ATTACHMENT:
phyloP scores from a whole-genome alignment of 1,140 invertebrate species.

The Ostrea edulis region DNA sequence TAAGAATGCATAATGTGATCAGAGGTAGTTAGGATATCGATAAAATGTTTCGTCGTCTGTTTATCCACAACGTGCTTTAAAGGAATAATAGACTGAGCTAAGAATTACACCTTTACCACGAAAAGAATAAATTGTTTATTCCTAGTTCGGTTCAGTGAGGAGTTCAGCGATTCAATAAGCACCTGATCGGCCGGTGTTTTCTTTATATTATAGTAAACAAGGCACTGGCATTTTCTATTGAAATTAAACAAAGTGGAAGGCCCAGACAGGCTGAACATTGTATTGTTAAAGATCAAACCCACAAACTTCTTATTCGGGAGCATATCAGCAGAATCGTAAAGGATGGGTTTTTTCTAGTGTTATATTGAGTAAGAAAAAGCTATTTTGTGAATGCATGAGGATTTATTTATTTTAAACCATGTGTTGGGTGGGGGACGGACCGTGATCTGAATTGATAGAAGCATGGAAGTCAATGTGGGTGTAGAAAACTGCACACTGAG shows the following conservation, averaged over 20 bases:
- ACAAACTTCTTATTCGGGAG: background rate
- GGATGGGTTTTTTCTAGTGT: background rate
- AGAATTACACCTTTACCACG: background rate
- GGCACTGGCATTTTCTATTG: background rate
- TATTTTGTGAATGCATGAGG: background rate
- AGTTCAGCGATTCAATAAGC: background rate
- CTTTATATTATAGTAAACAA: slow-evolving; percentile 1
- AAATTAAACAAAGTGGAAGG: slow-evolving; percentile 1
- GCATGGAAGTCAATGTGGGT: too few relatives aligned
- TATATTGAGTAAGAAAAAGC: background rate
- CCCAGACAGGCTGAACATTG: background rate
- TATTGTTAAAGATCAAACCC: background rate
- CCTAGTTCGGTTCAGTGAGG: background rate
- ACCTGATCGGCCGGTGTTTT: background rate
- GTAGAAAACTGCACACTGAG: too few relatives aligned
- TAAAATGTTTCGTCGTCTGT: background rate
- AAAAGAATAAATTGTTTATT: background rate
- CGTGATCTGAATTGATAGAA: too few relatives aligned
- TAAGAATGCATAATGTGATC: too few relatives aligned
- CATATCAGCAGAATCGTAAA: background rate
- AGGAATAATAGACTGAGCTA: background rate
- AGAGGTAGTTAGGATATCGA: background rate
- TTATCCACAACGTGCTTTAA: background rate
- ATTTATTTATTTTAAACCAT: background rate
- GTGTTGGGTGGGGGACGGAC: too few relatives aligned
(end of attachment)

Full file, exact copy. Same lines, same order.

phyloP scores from a whole-genome alignment of 1,140 invertebrate species.

The Ostrea edulis region DNA sequence TAAGAATGCATAATGTGATCAGAGGTAGTTAGGATATCGATAAAATGTTTCGTCGTCTGTTTATCCACAACGTGCTTTAAAGGAATAATAGACTGAGCTAAGAATTACACCTTTACCACGAAAAGAATAAATTGTTTATTCCTAGTTCGGTTCAGTGAGGAGTTCAGCGATTCAATAAGCACCTGATCGGCCGGTGTTTTCTTTATATTATAGTAAACAAGGCACTGGCATTTTCTATTGAAATTAAACAAAGTGGAAGGCCCAGACAGGCTGAACATTGTATTGTTAAAGATCAAACCCACAAACTTCTTATTCGGGAGCATATCAGCAGAATCGTAAAGGATGGGTTTTTTCTAGTGTTATATTGAGTAAGAAAAAGCTATTTTGTGAATGCATGAGGATTTATTTATTTTAAACCATGTGTTGGGTGGGGGACGGACCGTGATCTGAATTGATAGAAGCATGGAAGTCAATGTGGGTGTAGAAAACTGCACACTGAG shows the following conservation, averaged over 20 bases:
- ACAAACTTCTTATTCGGGAG: background rate
- GGATGGGTTTTTTCTAGTGT: background rate
- AGAATTACACCTTTACCACG: background rate
- GGCACTGGCATTTTCTATTG: background rate
- TATTTTGTGAATGCATGAGG: background rate
- AGTTCAGCGATTCAATAAGC: background rate
- CTTTATATTATAGTAAACAA: slow-evolving; percentile 1
- AAATTAAACAAAGTGGAAGG: slow-evolving; percentile 1
- GCATGGAAGTCAATGTGGGT: too few relatives aligned
- TATATTGAGTAAGAAAAAGC: background rate
- CCCAGACAGGCTGAACATTG: background rate
- TATTGTTAAAGATCAAACCC: background rate
- CCTAGTTCGGTTCAGTGAGG: background rate
- ACCTGATCGGCCGGTGTTTT: background rate
- GTAGAAAACTGCACACTGAG: too few relatives aligned
- TAAAATGTTTCGTCGTCTGT: background rate
- AAAAGAATAAATTGTTTATT: background rate
- CGTGATCTGAATTGATAGAA: too few relatives aligned
- TAAGAATGCATAATGTGATC: too few relatives aligned
- CATATCAGCAGAATCGTAAA: background rate
- AGGAATAATAGACTGAGCTA: background rate
- AGAGGTAGTTAGGATATCGA: background rate
- TTATCCACAACGTGCTTTAA: background rate
- ATTTATTTATTTTAAACCAT: background rate
- GTGTTGGGTGGGGGACGGAC: too few relatives aligned